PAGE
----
tick 4
tick 5
tick 6
tick 7
tick 8
tick 9

$ go run main.go
2019/01/15 16:18:56 handling connection
2019/01/15 16:18:56 writing tick 0
2019/01/15 16:18:57 writing tick 1
2019/01/15 16:18:58 writing tick 2
2019/01/15 16:18:59 writing tick 3
2019/01/15 16:19:00 writing tick 4
2019/01/15 16:19:01 writing tick 5
^C2019/01/15 16:19:01 shutting down
2019/01/15 16:19:01 s.ListenAndServeTLS: &errors.errorString{s:"http: Server closed"}
2019/01/15 16:19:02 writing tick 6
2019/01/15 16:19:03 writing tick 7
2019/01/15 16:19:04 writing tick 8
2019/01/15 16:19:05 writing tick 9
2019/01/15 16:19:06 shut down complete after 5005ms

Sample output sending SIGINT 5s in to a HTTP/2 request

$ curl -k https://localhost:5000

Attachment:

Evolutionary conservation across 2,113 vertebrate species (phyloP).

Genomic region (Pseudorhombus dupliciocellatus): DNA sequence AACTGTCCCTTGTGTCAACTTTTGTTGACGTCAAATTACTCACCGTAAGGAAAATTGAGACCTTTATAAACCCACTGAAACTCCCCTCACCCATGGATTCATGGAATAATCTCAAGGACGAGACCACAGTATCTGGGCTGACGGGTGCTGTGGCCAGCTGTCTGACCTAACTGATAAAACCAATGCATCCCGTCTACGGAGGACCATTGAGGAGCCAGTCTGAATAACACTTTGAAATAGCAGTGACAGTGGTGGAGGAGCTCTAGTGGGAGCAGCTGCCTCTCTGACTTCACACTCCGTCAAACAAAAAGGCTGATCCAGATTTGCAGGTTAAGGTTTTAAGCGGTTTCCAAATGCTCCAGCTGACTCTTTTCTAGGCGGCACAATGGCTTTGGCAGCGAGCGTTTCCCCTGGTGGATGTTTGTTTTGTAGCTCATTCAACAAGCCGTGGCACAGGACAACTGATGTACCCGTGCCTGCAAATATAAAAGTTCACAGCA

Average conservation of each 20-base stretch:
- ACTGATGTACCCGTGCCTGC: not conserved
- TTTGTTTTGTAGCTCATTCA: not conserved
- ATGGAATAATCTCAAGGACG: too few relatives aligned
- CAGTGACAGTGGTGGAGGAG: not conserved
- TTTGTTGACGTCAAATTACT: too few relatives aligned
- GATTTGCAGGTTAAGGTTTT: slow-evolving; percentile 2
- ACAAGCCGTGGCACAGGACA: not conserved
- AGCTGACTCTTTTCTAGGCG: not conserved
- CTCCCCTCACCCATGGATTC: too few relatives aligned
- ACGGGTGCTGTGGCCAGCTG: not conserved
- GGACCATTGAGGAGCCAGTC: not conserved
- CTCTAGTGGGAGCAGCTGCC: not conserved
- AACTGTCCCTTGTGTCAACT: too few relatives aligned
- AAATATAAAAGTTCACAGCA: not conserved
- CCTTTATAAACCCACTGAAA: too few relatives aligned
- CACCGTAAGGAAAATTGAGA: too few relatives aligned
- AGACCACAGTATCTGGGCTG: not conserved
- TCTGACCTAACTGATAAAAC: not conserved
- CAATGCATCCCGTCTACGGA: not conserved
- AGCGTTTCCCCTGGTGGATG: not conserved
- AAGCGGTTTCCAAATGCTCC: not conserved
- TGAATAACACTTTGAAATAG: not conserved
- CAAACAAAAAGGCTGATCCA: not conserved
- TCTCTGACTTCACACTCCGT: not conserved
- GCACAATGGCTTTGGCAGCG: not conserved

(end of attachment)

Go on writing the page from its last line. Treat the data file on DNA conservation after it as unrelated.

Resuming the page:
tick 0
tick 1
tick 2
tick 3
tick 4
tick 5
curl: (56) Unexpected EOF

$ go run main.go
2019/01/15 16:19:16 handling connection
2019/01/15 16:19:16 writing tick 0
2019/01/15 16:19:17 writing tick 1
2019/01/15 16:19:18 writing tick 2
2019/01/15 16:19:19 writing tick 3
2019/01/15 16:19:20 writing tick 4
2019/01/15 16:19:21 writing tick 5
^C2019/01/15 16:19:21 shutting down
2019/01/15 16:19:21 s.ListenAndServeTLS: &errors.errorString{s:"http: Server closed"}
2019/01/15 16:19:22 shut down complete after 504ms

Observations from digging around in the code

This seems to happen because HTTP/2 connections remain in StateNew even though data is being written to them. Then when they are 5s old closeIdleConns (called by Shutdown) considers them idle and closes them. This behaviour was introduced here.

@mdpye

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commented Jan 16, 2019

Further observation: There is a state to represent hijacked connections, but it is not applied to connections hijacked by the http2 library.

@callum-oakley